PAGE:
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Installing A Touratech Extended Sump Guard

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Having owned my R1200GS for nearly 3 years, one of the modifications that I’ve been meaning to do for some time now is replace the original sump guard with a Touratech extended sump guard. However, I never quite got around to it, even after I ripped the original sump guard off the first time round – for some reason I just bought new rubber mounts, bent the original guard mostly back into shape and bolted it back onto the bike.
An Abused Sump Guard
About two months ago I broke two of the four rubber mounts for the sump guard again, and have been riding around with it cable tied in since. Eventually my girlfriend took the hint and bought me a Touratech sump guard for my birthday about two weeks ago :-)
Touratech Sump Gaurd
Having had previously experience of fitting a sump guard I was expecting to fit the Touratech one pretty quickly. Unfortunately that wasn’t to be the case. The first problem occurred when I went to remove the old sump guard. To my horror one of the bolts was snapped off inside the engine block. It also had thread-lock on it so there was no chance of screwing it out. A call to CW Motorcycles the next morning confirmed my fears – the broken bolt would need to be drilled out and the the thread re-tapped.

I’m not a person to panic unnecessarily and for good reason on this occasion, as I knew just the person to help – fellow RideArounder Shane! A quick tweet of my problems and he came up trumps with the offer of the use of his thread tapping kit for the very reasonable fee of £160 (I read that as a beer/coffee).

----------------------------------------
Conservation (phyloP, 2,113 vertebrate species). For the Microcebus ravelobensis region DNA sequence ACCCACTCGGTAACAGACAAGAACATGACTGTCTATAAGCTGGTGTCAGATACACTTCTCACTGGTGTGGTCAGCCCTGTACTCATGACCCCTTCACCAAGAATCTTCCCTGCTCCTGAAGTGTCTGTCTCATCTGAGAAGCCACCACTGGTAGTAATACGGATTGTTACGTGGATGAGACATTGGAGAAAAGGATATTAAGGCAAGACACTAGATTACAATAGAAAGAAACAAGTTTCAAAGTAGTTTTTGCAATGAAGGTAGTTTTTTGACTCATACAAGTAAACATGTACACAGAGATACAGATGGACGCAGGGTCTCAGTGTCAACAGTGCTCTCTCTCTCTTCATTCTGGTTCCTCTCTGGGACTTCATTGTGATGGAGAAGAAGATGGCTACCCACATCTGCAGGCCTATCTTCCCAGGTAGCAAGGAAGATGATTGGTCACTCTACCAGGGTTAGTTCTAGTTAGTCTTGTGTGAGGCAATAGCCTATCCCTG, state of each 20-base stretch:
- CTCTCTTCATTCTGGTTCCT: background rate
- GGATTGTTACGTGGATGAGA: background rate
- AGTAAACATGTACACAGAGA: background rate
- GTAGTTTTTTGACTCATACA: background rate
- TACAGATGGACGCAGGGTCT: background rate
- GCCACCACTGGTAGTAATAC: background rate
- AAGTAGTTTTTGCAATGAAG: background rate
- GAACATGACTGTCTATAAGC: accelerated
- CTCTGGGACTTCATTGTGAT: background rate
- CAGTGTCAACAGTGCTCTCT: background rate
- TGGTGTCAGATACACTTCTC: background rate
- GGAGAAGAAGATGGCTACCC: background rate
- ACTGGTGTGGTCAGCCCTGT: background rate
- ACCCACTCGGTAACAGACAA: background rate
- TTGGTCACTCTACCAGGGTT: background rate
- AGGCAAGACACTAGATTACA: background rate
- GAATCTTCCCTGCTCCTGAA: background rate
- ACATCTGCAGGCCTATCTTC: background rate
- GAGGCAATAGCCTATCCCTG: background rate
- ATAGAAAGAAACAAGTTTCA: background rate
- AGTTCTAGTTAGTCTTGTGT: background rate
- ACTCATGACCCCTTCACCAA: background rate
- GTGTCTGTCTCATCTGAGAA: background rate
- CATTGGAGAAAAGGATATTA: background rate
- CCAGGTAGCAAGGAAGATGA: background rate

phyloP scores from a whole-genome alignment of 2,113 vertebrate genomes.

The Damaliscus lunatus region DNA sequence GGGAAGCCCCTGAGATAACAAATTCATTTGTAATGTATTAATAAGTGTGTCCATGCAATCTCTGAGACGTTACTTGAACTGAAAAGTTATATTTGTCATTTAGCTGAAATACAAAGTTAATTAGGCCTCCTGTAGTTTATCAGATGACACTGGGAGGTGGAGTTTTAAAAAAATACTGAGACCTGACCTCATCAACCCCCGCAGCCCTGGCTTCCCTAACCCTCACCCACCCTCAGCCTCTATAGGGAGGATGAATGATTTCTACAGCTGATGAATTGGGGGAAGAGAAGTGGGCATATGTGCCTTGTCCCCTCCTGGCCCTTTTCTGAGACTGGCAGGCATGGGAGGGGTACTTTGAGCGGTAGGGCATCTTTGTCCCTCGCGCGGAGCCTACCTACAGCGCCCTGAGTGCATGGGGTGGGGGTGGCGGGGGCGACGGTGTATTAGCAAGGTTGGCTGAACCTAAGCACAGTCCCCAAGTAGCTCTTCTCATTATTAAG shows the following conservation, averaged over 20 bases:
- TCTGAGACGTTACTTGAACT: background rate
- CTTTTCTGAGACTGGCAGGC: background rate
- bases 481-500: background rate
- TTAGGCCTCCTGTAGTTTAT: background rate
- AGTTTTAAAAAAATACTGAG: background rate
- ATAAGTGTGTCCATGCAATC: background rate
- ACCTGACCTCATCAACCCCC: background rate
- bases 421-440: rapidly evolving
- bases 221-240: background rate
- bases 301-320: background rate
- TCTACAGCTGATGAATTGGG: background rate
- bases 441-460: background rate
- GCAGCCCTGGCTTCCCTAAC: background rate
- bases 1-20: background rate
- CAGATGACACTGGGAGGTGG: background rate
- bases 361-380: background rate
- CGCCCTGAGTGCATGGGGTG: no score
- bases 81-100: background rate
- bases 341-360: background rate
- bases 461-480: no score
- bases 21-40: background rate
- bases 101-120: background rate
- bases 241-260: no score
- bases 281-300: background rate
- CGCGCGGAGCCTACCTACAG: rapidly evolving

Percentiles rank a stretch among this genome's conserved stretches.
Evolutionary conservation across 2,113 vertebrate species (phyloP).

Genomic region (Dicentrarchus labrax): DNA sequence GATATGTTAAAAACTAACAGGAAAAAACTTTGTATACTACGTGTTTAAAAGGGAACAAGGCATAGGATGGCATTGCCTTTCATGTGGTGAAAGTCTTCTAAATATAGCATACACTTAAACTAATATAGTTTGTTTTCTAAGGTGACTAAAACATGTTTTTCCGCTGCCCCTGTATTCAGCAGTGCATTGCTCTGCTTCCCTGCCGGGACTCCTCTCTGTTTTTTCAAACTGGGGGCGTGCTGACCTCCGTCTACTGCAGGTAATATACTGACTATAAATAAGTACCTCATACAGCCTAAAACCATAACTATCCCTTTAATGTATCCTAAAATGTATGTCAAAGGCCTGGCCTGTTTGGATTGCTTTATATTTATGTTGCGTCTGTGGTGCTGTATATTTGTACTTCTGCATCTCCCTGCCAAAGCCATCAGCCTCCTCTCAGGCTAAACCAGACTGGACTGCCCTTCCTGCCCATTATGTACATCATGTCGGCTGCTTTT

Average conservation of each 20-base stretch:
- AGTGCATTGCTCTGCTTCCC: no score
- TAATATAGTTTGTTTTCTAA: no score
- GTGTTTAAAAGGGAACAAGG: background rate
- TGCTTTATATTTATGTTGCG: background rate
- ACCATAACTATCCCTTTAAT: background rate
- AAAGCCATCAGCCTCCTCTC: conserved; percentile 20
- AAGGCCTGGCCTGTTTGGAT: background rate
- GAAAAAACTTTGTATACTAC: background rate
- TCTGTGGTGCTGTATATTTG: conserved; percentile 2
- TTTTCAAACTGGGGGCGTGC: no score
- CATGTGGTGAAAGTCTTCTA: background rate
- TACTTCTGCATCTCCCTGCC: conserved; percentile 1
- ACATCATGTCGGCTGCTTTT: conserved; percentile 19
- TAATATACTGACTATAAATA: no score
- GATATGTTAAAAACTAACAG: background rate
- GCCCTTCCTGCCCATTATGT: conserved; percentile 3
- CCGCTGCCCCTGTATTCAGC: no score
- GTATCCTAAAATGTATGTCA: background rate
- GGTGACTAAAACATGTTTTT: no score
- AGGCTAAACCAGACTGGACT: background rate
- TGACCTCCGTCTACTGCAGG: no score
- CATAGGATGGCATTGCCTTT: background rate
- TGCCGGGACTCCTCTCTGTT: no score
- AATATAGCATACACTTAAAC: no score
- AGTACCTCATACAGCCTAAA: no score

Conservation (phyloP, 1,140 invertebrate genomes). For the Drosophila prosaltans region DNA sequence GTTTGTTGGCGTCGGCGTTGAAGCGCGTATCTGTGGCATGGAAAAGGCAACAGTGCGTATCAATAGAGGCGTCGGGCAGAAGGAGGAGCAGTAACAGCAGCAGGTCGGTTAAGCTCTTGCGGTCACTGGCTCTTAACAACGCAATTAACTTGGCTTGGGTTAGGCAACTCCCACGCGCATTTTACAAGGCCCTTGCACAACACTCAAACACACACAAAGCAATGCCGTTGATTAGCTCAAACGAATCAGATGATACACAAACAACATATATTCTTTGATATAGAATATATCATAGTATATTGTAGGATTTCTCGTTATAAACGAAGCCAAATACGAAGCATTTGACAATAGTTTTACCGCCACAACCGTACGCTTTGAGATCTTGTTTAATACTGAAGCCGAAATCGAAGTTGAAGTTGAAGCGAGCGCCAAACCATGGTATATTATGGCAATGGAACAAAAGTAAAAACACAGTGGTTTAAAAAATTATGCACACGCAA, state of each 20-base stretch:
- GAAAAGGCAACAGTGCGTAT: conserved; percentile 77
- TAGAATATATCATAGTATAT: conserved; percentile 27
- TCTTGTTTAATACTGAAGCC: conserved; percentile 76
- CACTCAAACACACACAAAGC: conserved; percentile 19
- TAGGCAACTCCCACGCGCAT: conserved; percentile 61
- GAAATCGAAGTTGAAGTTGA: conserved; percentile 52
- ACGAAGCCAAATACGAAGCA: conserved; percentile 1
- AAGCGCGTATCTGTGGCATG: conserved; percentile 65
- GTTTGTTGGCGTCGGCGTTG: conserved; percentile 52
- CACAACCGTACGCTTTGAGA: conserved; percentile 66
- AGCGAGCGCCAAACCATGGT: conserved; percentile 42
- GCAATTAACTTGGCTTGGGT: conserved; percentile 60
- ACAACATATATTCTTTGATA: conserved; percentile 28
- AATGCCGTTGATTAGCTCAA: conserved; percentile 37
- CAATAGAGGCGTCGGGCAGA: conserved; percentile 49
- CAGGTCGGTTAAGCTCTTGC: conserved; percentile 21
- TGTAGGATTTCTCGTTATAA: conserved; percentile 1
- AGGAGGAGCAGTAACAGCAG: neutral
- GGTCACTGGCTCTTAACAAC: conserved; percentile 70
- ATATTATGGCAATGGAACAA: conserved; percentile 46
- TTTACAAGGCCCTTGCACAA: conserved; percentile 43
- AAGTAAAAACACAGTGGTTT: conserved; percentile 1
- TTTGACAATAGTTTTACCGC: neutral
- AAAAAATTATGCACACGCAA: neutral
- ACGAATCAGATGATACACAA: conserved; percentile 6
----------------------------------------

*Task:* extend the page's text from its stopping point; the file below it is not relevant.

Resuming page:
Saturday afternoon and I met up with Shane & Dave at RideAround HQ (Shanes house!) for an afternoon of bike maintenance, as they had to prep their bikes for their Bucket List Tour in just under two weeks. After a quick trip to the local hardware shop we had all the tools required for the work on my bike: Drill, Drill bits (1mm, 3mm, 6mm, 6.5mm), thread tap, hex keys and a 10mm spanner.

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As I have never drilled out a snapped bolt and, to be honest, was a bit chicken about doing it, I convinced Dave to do the drilling for me. He is an ex BMW Technician so is used to doing botch jobs such as drilling out bolts. With a bit if gentle persuasion we eventually started cutting the new thread.

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With the new thread cut, the time had come to fit the new sump guard. This was where I thought the going would get easier. However I was wrong. The rear backet for the new guard required a couple of clamps around a bar on the bike frame. These proved tough to put on and hold closed whilst putting the bolt through. In fact it probably took longer to do that than to drill and tap the broken bolt!

Once the rear bracket was fitted it was plain sailing. All the mounting bolts were fitted and the torqued up to the standard torque settings of the original sump guard. Job done!

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About The Author

Adrian Ritchie

Aidy has been riding motorbikes since just after he left university in 2003. His first bike was a 1988 Suzuki GSX-R750 bought for £1000. His second bike was a Suzuki GSF600 Bandit, bought for his adventure to Norway in 2005. Two years later he sold the Bandit to Shane (for him to learn on) and upgrade to a BMW R1200GS... which was promptly trashed one month later by a SMIDSY. Having had the R1200GS repaired, Aidy has spent the next three years giving it a damn good thrashing off-road. 2011 saw the R1200GS take to the remote tracks and desert pistes of Morocco... it managed to keep up with the 650 enduro bikes that make up the rest of the group and made it back to Guernsey in (mostly) one piece. In January 2012, he traded in the R1200GS for a new R1200GS Adventure, planning to use the Pegaso 650 for off-road racing. However, the lure of smaller enduro bikes proved too strong and in April 2012 purchased a BMS G450X